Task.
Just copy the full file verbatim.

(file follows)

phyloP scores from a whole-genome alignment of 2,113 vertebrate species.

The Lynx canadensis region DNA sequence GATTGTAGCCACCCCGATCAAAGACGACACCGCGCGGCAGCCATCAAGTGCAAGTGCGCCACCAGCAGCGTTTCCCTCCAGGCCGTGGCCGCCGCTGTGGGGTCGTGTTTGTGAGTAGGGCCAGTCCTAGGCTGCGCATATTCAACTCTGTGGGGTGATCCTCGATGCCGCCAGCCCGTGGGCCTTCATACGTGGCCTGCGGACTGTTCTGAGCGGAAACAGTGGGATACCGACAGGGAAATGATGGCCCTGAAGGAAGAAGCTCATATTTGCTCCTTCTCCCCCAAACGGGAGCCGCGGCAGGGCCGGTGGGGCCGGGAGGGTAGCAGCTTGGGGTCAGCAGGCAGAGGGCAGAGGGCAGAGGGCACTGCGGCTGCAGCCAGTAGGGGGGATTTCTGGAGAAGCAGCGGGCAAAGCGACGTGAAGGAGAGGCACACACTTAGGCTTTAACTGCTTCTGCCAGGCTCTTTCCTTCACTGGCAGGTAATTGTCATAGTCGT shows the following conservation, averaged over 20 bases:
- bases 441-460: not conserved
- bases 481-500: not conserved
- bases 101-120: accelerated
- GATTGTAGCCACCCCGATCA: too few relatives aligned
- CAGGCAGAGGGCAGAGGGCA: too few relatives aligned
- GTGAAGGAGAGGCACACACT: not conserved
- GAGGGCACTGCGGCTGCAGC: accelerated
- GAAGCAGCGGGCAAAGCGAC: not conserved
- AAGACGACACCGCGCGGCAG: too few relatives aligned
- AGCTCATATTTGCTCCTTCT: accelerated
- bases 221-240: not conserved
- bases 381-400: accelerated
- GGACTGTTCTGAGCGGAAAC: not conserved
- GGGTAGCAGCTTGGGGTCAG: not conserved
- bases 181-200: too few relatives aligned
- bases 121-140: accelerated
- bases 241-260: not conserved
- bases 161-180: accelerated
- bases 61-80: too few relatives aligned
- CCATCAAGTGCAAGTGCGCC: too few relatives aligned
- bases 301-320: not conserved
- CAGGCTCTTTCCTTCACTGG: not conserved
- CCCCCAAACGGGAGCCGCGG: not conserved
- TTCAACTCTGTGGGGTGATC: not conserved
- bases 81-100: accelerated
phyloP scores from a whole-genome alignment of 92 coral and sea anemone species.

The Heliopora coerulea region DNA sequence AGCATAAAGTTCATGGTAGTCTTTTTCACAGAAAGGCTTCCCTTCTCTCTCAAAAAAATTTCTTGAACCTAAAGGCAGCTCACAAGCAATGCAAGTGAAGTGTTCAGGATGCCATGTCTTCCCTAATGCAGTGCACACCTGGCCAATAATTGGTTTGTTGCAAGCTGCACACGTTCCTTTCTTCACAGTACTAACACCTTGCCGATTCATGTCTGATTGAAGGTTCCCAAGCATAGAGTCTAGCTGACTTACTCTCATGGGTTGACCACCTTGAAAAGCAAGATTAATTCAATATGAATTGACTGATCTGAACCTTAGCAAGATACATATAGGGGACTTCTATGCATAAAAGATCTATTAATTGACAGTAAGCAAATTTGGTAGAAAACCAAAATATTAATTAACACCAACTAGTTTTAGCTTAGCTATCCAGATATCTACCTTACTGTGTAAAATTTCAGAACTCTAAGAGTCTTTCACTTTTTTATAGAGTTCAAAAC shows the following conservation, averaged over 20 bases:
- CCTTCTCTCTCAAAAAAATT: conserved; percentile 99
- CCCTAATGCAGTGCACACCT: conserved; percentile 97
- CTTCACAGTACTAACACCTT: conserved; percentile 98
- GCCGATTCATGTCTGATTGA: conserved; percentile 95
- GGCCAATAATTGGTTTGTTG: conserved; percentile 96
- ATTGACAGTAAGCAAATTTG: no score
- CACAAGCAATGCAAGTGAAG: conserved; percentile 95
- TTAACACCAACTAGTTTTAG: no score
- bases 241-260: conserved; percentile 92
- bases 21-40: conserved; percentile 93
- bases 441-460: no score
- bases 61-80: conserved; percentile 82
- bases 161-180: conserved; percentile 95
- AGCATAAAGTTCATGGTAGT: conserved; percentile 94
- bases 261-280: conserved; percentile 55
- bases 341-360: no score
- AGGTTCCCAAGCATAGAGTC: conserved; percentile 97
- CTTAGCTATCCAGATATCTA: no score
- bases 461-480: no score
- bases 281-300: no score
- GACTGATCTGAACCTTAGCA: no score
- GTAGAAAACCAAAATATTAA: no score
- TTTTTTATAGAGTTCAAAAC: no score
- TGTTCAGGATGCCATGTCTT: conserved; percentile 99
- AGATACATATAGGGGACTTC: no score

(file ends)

phyloP scores from a whole-genome alignment of 2,113 vertebrate species.

The Lynx canadensis region DNA sequence GATTGTAGCCACCCCGATCAAAGACGACACCGCGCGGCAGCCATCAAGTGCAAGTGCGCCACCAGCAGCGTTTCCCTCCAGGCCGTGGCCGCCGCTGTGGGGTCGTGTTTGTGAGTAGGGCCAGTCCTAGGCTGCGCATATTCAACTCTGTGGGGTGATCCTCGATGCCGCCAGCCCGTGGGCCTTCATACGTGGCCTGCGGACTGTTCTGAGCGGAAACAGTGGGATACCGACAGGGAAATGATGGCCCTGAAGGAAGAAGCTCATATTTGCTCCTTCTCCCCCAAACGGGAGCCGCGGCAGGGCCGGTGGGGCCGGGAGGGTAGCAGCTTGGGGTCAGCAGGCAGAGGGCAGAGGGCAGAGGGCACTGCGGCTGCAGCCAGTAGGGGGGATTTCTGGAGAAGCAGCGGGCAAAGCGACGTGAAGGAGAGGCACACACTTAGGCTTTAACTGCTTCTGCCAGGCTCTTTCCTTCACTGGCAGGTAATTGTCATAGTCGT shows the following conservation, averaged over 20 bases:
- bases 441-460: not conserved
- bases 481-500: not conserved
- bases 101-120: accelerated
- GATTGTAGCCACCCCGATCA: too few relatives aligned
- CAGGCAGAGGGCAGAGGGCA: too few relatives aligned
- GTGAAGGAGAGGCACACACT: not conserved
- GAGGGCACTGCGGCTGCAGC: accelerated
- GAAGCAGCGGGCAAAGCGAC: not conserved
- AAGACGACACCGCGCGGCAG: too few relatives aligned
- AGCTCATATTTGCTCCTTCT: accelerated
- bases 221-240: not conserved
- bases 381-400: accelerated
- GGACTGTTCTGAGCGGAAAC: not conserved
- GGGTAGCAGCTTGGGGTCAG: not conserved
- bases 181-200: too few relatives aligned
- bases 121-140: accelerated
- bases 241-260: not conserved
- bases 161-180: accelerated
- bases 61-80: too few relatives aligned
- CCATCAAGTGCAAGTGCGCC: too few relatives aligned
- bases 301-320: not conserved
- CAGGCTCTTTCCTTCACTGG: not conserved
- CCCCCAAACGGGAGCCGCGG: not conserved
- TTCAACTCTGTGGGGTGATC: not conserved
- bases 81-100: accelerated
phyloP scores from a whole-genome alignment of 92 coral and sea anemone species.

The Heliopora coerulea region DNA sequence AGCATAAAGTTCATGGTAGTCTTTTTCACAGAAAGGCTTCCCTTCTCTCTCAAAAAAATTTCTTGAACCTAAAGGCAGCTCACAAGCAATGCAAGTGAAGTGTTCAGGATGCCATGTCTTCCCTAATGCAGTGCACACCTGGCCAATAATTGGTTTGTTGCAAGCTGCACACGTTCCTTTCTTCACAGTACTAACACCTTGCCGATTCATGTCTGATTGAAGGTTCCCAAGCATAGAGTCTAGCTGACTTACTCTCATGGGTTGACCACCTTGAAAAGCAAGATTAATTCAATATGAATTGACTGATCTGAACCTTAGCAAGATACATATAGGGGACTTCTATGCATAAAAGATCTATTAATTGACAGTAAGCAAATTTGGTAGAAAACCAAAATATTAATTAACACCAACTAGTTTTAGCTTAGCTATCCAGATATCTACCTTACTGTGTAAAATTTCAGAACTCTAAGAGTCTTTCACTTTTTTATAGAGTTCAAAAC shows the following conservation, averaged over 20 bases:
- CCTTCTCTCTCAAAAAAATT: conserved; percentile 99
- CCCTAATGCAGTGCACACCT: conserved; percentile 97
- CTTCACAGTACTAACACCTT: conserved; percentile 98
- GCCGATTCATGTCTGATTGA: conserved; percentile 95
- GGCCAATAATTGGTTTGTTG: conserved; percentile 96
- ATTGACAGTAAGCAAATTTG: no score
- CACAAGCAATGCAAGTGAAG: conserved; percentile 95
- TTAACACCAACTAGTTTTAG: no score
- bases 241-260: conserved; percentile 92
- bases 21-40: conserved; percentile 93
- bases 441-460: no score
- bases 61-80: conserved; percentile 82
- bases 161-180: conserved; percentile 95
- AGCATAAAGTTCATGGTAGT: conserved; percentile 94
- bases 261-280: conserved; percentile 55
- bases 341-360: no score
- AGGTTCCCAAGCATAGAGTC: conserved; percentile 97
- CTTAGCTATCCAGATATCTA: no score
- bases 461-480: no score
- bases 281-300: no score
- GACTGATCTGAACCTTAGCA: no score
- GTAGAAAACCAAAATATTAA: no score
- TTTTTTATAGAGTTCAAAAC: no score
- TGTTCAGGATGCCATGTCTT: conserved; percentile 99
- AGATACATATAGGGGACTTC: no score